We are actively seeking input and guidance from our HXP measurement subcommittee and others in the development of these three measure. We look forward to your feedback.

* Much of the CHI concept was based on excellent work by the Dartmouth Health Policy and Clinical Research Team.
Anonymous said...

It might be interested to see how people and communities score now as well as what percentage of health is really under our control.

We all know the impact of lack of exercise and obesity but data alone doesn't become knowledge nor change behavior. People who smoke are well aware of the risks to their health but continue.

We all wish that telling people their numbers would somehow result in different behavior but that fails to grasp the complex intervention that is required for behavior change. Even if everyone was to stop smoking, maintain a healthy diet (assuming they can afford it) and exercise how much of health care costs would be reduced?

Most studies show that 10% of people with chronic conditions account for 70% of the costs so why not start there instead? Seniors should be the target not the healthy wealthy.

Scott Shreeve, MD said...

Anonymous,

You make a great point which I probably did not highlight enough in the measurement. The top 5% of patients are responsible for ~50% of expenses. If we were to go after just those patients, we could begin to "bend the curve."

However, I believe it is the people under the "long tail" part of the curve that we can also begin to impact as well by changing the culture of health and our notions of health. This is obviously a longer slog - and fortunately - 50% of people are not costing us too much money right now which gives the education an opportunity to have an impact.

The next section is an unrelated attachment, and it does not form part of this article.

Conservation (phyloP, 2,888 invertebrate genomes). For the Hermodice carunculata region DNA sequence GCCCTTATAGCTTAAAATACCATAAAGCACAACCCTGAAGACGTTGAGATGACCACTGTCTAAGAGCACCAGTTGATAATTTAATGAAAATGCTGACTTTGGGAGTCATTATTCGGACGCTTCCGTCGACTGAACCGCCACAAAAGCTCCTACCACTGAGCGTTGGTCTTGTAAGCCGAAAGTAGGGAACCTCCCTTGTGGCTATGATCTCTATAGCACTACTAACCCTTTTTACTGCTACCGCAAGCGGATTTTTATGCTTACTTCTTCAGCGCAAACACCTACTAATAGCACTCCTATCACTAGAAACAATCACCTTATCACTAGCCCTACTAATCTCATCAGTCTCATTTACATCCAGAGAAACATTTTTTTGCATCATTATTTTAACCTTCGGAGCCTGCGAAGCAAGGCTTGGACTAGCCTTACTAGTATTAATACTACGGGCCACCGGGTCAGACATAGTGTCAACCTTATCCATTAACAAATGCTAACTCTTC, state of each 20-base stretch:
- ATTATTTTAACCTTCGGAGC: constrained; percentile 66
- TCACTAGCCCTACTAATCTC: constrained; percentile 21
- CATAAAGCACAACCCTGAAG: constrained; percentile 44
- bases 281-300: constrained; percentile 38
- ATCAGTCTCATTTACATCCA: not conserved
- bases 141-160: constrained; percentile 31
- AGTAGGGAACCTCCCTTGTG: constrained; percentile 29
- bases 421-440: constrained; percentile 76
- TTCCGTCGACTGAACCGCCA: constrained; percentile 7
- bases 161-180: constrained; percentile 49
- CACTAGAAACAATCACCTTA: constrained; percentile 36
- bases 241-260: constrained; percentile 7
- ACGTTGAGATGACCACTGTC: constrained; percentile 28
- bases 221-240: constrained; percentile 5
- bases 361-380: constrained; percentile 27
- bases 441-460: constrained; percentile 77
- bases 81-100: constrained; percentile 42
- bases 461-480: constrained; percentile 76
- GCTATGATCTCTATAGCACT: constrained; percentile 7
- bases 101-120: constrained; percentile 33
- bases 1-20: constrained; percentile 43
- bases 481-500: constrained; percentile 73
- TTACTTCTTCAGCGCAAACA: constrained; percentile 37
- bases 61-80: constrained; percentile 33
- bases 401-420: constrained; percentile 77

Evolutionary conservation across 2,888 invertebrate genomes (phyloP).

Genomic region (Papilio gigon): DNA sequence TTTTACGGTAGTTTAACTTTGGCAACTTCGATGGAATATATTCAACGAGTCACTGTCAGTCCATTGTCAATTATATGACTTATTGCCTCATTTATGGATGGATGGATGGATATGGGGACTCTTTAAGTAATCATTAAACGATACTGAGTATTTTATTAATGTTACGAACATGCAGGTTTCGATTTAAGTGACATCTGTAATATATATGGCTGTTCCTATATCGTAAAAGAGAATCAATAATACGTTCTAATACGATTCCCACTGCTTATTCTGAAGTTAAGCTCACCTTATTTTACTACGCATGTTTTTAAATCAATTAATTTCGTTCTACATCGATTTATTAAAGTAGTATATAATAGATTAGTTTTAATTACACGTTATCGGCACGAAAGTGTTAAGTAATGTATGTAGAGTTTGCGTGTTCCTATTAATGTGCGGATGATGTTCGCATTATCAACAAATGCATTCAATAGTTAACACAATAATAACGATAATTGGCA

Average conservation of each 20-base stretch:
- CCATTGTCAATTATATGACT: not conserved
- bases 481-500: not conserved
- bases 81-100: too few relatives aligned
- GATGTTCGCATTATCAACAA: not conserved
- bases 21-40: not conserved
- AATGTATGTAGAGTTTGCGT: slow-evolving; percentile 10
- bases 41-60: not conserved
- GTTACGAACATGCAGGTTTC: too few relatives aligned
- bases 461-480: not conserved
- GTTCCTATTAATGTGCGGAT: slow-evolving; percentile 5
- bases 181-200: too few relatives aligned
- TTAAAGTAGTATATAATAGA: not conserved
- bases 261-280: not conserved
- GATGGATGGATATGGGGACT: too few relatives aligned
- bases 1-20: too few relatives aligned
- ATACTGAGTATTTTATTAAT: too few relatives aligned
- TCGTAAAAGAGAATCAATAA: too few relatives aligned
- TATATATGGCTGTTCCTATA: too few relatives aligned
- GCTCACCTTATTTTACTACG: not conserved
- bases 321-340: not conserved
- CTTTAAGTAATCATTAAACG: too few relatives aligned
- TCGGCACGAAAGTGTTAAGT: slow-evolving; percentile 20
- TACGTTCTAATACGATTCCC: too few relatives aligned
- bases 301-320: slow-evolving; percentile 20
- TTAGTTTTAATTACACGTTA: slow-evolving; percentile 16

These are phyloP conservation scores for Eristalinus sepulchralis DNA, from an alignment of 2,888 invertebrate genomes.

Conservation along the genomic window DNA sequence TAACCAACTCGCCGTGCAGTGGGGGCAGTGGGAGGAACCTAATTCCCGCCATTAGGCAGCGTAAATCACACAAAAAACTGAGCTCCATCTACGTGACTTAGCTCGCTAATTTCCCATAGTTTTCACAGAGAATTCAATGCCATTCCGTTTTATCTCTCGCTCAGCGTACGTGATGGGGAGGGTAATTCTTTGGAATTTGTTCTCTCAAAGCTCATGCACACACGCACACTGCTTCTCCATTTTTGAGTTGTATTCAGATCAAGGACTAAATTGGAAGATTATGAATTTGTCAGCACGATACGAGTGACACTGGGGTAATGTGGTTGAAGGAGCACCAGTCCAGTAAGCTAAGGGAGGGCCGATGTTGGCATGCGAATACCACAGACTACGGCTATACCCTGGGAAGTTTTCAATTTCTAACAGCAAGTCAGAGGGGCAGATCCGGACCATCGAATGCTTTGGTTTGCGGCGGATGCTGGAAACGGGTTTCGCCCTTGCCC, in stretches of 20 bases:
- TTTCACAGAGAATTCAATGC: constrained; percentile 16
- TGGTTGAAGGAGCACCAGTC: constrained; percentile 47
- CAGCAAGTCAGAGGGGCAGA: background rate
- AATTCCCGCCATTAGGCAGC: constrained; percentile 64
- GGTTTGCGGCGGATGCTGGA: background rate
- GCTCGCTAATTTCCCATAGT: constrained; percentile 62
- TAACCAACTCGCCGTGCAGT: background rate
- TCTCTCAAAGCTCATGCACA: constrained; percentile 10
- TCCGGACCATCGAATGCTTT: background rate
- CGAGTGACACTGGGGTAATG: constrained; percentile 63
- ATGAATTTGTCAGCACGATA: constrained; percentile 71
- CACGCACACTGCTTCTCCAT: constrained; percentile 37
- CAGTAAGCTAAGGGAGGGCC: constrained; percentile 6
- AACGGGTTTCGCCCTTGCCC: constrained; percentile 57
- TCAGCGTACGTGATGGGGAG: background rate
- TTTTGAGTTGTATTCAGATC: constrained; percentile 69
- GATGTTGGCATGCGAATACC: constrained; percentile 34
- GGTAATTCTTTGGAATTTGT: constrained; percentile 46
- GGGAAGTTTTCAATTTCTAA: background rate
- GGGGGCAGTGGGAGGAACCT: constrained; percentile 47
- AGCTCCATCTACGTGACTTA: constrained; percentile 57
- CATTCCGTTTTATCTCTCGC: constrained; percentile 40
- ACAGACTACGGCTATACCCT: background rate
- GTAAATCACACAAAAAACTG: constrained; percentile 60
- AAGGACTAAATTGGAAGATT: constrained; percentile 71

I share your opinion that highlighting the facts won't change behaviors (smoking is a great example). However, I also believe that tying those bad behaviors to their real financial costs will (Safeway Health is a great example of this!)

Tim Richardson, PT said...

Facts won't change peoples' behavior but feedback of performance will let those motivated to change obtain knowledge of results.

The motivation to change might be government payments for higher performance scores.

The payments could be in the form of tax credits.

The technology exists to measure many of the validated self-report measures by e-mail sent directly to the individual.

"Health" is a poorly defined construct that has a low present value to the majority of Americans.

"Sickness" is currently the driver of demand for our health care market.

Could some government stimulus be directed to tax credits for healthy, measurable improvements in self-report and performance scores on the IVS?

Tim
TimRichPT@PhysicalTherapyDiagnosis.com
www.PhysicalTherapyDiagnosis.com

ASpolarich said...

This is a lot like taking a huge Economics 301 Final Exam. There are so many variables to discuss, variables to define and other items that must be measured. The X Prize program seems aware of these challenges, however, there still needs to be more discussion on the meaning of 'value'. How will people spend their health care dollars in this economy in an attempt to better the health value in their community? Will they participate? Are they altruistic at all? Will they become more empathic as the recession abates?

These and other questions are some we considered in doing the Spectrum Health Value Study. Results of our preliminary findings can be found at www.healthvaluestudy.com. Also, we were just accepted for an oral presentation at the APHA meeting in Nov in Philly. You can follow us on Twitter at HealthValue.

Scott Shreeve, MD said...

Audrey,

Thanks for your input. We are finding that part of the "good fight" is to help educate individuals around what health value actually means and what health outcomes we should be wanting to achieve.

We want people to be guided, advised, or steered to providers who deliver high quality outcomes at low costs. We want people to understand that they can and should be accountable for their own health and behaviors. We would love to see health payment be utilized to reward best choices by patients, providers, and others within the system.

I will look forward to reading your information on health value.